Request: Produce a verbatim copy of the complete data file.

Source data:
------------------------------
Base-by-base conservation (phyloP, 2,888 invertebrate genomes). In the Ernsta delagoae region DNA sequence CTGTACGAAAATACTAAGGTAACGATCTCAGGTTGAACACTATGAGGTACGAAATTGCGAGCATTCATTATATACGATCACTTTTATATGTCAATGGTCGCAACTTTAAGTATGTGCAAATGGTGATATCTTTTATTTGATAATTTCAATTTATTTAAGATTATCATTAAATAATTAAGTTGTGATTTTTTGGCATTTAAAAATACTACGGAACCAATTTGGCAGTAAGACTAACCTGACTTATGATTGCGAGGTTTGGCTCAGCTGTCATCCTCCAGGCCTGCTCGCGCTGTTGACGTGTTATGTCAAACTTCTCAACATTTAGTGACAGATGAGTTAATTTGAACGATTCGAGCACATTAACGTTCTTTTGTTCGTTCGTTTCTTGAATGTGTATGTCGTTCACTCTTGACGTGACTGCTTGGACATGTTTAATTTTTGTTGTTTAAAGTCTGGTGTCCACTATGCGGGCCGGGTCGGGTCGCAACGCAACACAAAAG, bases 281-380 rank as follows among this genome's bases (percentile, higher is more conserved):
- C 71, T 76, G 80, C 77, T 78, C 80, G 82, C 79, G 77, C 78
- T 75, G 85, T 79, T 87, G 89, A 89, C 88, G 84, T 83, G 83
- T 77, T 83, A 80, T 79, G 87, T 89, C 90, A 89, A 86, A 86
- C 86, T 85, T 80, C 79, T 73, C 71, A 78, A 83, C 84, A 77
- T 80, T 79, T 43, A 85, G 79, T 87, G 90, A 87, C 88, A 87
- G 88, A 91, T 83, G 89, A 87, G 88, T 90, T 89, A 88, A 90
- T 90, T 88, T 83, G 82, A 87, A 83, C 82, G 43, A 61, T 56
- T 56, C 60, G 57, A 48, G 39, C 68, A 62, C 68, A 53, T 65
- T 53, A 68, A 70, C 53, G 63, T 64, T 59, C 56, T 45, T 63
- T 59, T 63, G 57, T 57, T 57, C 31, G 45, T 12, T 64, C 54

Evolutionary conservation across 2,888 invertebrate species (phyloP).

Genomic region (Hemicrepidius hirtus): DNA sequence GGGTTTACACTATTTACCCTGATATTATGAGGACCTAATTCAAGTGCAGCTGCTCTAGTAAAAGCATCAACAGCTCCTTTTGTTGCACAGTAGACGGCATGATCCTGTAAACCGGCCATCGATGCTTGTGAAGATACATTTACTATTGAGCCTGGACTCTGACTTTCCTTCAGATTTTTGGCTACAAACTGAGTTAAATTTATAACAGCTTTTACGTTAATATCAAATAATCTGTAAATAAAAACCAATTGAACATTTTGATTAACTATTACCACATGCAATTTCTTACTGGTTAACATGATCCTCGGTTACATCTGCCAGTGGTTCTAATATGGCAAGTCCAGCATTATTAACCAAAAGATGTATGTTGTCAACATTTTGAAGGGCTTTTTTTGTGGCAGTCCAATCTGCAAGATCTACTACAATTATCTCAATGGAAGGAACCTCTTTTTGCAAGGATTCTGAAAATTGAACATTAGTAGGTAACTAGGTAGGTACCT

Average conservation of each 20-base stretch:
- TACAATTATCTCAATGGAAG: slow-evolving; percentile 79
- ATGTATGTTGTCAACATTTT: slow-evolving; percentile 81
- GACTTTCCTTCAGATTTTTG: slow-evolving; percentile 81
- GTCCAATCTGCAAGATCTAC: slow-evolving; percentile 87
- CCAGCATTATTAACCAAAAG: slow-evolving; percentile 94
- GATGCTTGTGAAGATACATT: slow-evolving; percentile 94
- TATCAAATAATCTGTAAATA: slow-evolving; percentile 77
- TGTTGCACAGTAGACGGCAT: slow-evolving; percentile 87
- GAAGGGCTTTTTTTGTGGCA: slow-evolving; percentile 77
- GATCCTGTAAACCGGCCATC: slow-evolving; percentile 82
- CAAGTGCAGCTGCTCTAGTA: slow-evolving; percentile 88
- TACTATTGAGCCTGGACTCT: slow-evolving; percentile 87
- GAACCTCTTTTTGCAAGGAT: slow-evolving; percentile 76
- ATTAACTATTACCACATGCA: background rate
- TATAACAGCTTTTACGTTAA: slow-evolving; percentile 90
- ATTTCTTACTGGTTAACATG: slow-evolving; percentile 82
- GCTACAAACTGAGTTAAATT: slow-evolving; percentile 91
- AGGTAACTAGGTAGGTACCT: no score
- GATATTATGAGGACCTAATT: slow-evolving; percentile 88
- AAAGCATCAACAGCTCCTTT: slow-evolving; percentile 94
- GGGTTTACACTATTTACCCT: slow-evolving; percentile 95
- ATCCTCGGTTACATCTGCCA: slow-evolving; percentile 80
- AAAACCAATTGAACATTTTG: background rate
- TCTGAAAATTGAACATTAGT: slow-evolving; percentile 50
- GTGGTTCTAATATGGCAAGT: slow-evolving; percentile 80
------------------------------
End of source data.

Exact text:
Base-by-base conservation (phyloP, 2,888 invertebrate genomes). In the Ernsta delagoae region DNA sequence CTGTACGAAAATACTAAGGTAACGATCTCAGGTTGAACACTATGAGGTACGAAATTGCGAGCATTCATTATATACGATCACTTTTATATGTCAATGGTCGCAACTTTAAGTATGTGCAAATGGTGATATCTTTTATTTGATAATTTCAATTTATTTAAGATTATCATTAAATAATTAAGTTGTGATTTTTTGGCATTTAAAAATACTACGGAACCAATTTGGCAGTAAGACTAACCTGACTTATGATTGCGAGGTTTGGCTCAGCTGTCATCCTCCAGGCCTGCTCGCGCTGTTGACGTGTTATGTCAAACTTCTCAACATTTAGTGACAGATGAGTTAATTTGAACGATTCGAGCACATTAACGTTCTTTTGTTCGTTCGTTTCTTGAATGTGTATGTCGTTCACTCTTGACGTGACTGCTTGGACATGTTTAATTTTTGTTGTTTAAAGTCTGGTGTCCACTATGCGGGCCGGGTCGGGTCGCAACGCAACACAAAAG, bases 281-380 rank as follows among this genome's bases (percentile, higher is more conserved):
- C 71, T 76, G 80, C 77, T 78, C 80, G 82, C 79, G 77, C 78
- T 75, G 85, T 79, T 87, G 89, A 89, C 88, G 84, T 83, G 83
- T 77, T 83, A 80, T 79, G 87, T 89, C 90, A 89, A 86, A 86
- C 86, T 85, T 80, C 79, T 73, C 71, A 78, A 83, C 84, A 77
- T 80, T 79, T 43, A 85, G 79, T 87, G 90, A 87, C 88, A 87
- G 88, A 91, T 83, G 89, A 87, G 88, T 90, T 89, A 88, A 90
- T 90, T 88, T 83, G 82, A 87, A 83, C 82, G 43, A 61, T 56
- T 56, C 60, G 57, A 48, G 39, C 68, A 62, C 68, A 53, T 65
- T 53, A 68, A 70, C 53, G 63, T 64, T 59, C 56, T 45, T 63
- T 59, T 63, G 57, T 57, T 57, C 31, G 45, T 12, T 64, C 54

Evolutionary conservation across 2,888 invertebrate species (phyloP).

Genomic region (Hemicrepidius hirtus): DNA sequence GGGTTTACACTATTTACCCTGATATTATGAGGACCTAATTCAAGTGCAGCTGCTCTAGTAAAAGCATCAACAGCTCCTTTTGTTGCACAGTAGACGGCATGATCCTGTAAACCGGCCATCGATGCTTGTGAAGATACATTTACTATTGAGCCTGGACTCTGACTTTCCTTCAGATTTTTGGCTACAAACTGAGTTAAATTTATAACAGCTTTTACGTTAATATCAAATAATCTGTAAATAAAAACCAATTGAACATTTTGATTAACTATTACCACATGCAATTTCTTACTGGTTAACATGATCCTCGGTTACATCTGCCAGTGGTTCTAATATGGCAAGTCCAGCATTATTAACCAAAAGATGTATGTTGTCAACATTTTGAAGGGCTTTTTTTGTGGCAGTCCAATCTGCAAGATCTACTACAATTATCTCAATGGAAGGAACCTCTTTTTGCAAGGATTCTGAAAATTGAACATTAGTAGGTAACTAGGTAGGTACCT

Average conservation of each 20-base stretch:
- TACAATTATCTCAATGGAAG: slow-evolving; percentile 79
- ATGTATGTTGTCAACATTTT: slow-evolving; percentile 81
- GACTTTCCTTCAGATTTTTG: slow-evolving; percentile 81
- GTCCAATCTGCAAGATCTAC: slow-evolving; percentile 87
- CCAGCATTATTAACCAAAAG: slow-evolving; percentile 94
- GATGCTTGTGAAGATACATT: slow-evolving; percentile 94
- TATCAAATAATCTGTAAATA: slow-evolving; percentile 77
- TGTTGCACAGTAGACGGCAT: slow-evolving; percentile 87
- GAAGGGCTTTTTTTGTGGCA: slow-evolving; percentile 77
- GATCCTGTAAACCGGCCATC: slow-evolving; percentile 82
- CAAGTGCAGCTGCTCTAGTA: slow-evolving; percentile 88
- TACTATTGAGCCTGGACTCT: slow-evolving; percentile 87
- GAACCTCTTTTTGCAAGGAT: slow-evolving; percentile 76
- ATTAACTATTACCACATGCA: background rate
- TATAACAGCTTTTACGTTAA: slow-evolving; percentile 90
- ATTTCTTACTGGTTAACATG: slow-evolving; percentile 82
- GCTACAAACTGAGTTAAATT: slow-evolving; percentile 91
- AGGTAACTAGGTAGGTACCT: no score
- GATATTATGAGGACCTAATT: slow-evolving; percentile 88
- AAAGCATCAACAGCTCCTTT: slow-evolving; percentile 94
- GGGTTTACACTATTTACCCT: slow-evolving; percentile 95
- ATCCTCGGTTACATCTGCCA: slow-evolving; percentile 80
- AAAACCAATTGAACATTTTG: background rate
- TCTGAAAATTGAACATTAGT: slow-evolving; percentile 50
- GTGGTTCTAATATGGCAAGT: slow-evolving; percentile 80